MIT Sloan Management Review (MIT SMR) leads the discourse among academic researchers, business executives and other influential thought leaders about advances in management practice, particularly those shaped by technology, that are transforming how people lead and innovate. MIT SMR disseminates new management research and innovative ideas so that thoughtful executives can capitalize on the opportunities generated by rapid organizational, technological and societal change.
We distribute our content on the web, in print and on mobile and portable platforms, as well as via licensees and libraries around the world.
We source content for our readers primarily in two ways:
Independent research and ideas from global thought leaders.
1959, MIT SMR has been a forum for business-management innovators from around the world to present their ideas and research. Authors have included Christopher Bartlett, Max Bazerman, Erik Brynjolfsson, Henry Chesbrough, Clayton Christensen, Richard D’Aveni, Thomas Davenport, Sumantra Ghoshal, Daniel Goleman, Vijay Govindarajan, Lynda Gratton, Gary Hamel, Rosabeth Moss Kanter, Rhakesh Khurana, Philip Kotler, Ed Lawler, Thomas Malone, Costas Markides, Andrew McAfee, Rita McGrath, Henry Mintzberg, Nitin Nohria, C.K. Prahalad, John Quelch, James Brian Quinn, Peter Senge and Lester Thurow. We work closely with authors to ensure that their articles provide interpretation and analysis for practicing managers: thought-provoking strategies that offer real-world management solutions.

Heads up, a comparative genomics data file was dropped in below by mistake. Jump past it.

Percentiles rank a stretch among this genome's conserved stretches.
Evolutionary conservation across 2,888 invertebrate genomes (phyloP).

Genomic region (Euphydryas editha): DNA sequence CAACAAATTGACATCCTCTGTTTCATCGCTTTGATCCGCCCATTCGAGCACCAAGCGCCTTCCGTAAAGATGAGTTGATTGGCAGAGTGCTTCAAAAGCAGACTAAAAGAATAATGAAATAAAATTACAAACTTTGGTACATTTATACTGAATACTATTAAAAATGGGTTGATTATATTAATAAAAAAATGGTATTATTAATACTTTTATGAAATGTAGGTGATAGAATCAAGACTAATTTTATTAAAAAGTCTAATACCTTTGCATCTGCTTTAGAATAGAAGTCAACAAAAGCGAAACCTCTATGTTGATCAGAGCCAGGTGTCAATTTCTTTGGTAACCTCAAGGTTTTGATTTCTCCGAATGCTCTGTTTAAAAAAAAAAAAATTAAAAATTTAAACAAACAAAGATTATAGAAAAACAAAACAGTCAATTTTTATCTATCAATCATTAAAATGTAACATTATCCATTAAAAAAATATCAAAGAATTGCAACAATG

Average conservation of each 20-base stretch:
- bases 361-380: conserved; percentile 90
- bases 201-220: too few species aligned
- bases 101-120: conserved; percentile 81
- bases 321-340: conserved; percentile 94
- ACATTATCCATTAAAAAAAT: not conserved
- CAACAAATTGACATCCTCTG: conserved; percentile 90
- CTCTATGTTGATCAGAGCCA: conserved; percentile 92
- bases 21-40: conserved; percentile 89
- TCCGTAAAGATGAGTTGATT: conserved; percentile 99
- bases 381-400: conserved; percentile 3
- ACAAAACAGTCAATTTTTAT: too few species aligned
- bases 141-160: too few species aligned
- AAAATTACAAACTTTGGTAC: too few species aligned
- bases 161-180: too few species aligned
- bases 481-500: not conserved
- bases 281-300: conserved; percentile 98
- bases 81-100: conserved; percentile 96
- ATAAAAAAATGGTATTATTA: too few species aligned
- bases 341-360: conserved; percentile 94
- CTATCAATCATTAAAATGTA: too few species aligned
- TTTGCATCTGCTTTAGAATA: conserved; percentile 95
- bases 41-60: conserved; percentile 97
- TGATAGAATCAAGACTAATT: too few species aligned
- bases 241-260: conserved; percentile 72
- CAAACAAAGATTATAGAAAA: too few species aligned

MIT SMR-generated research and ideas
The MIT SMR Big Ideas are collaborative inquiries capturing the best thinking, reporting and scholarly research on the management implications of one significant transformation in the business environment. We conduct interviews and original research to explore these implications. The Big Ideas illuminate major changes in the competitive landscape that managers are hungry to understand and that are the chief drivers of management practice innovation as enterprises respond to novel opportunities and threats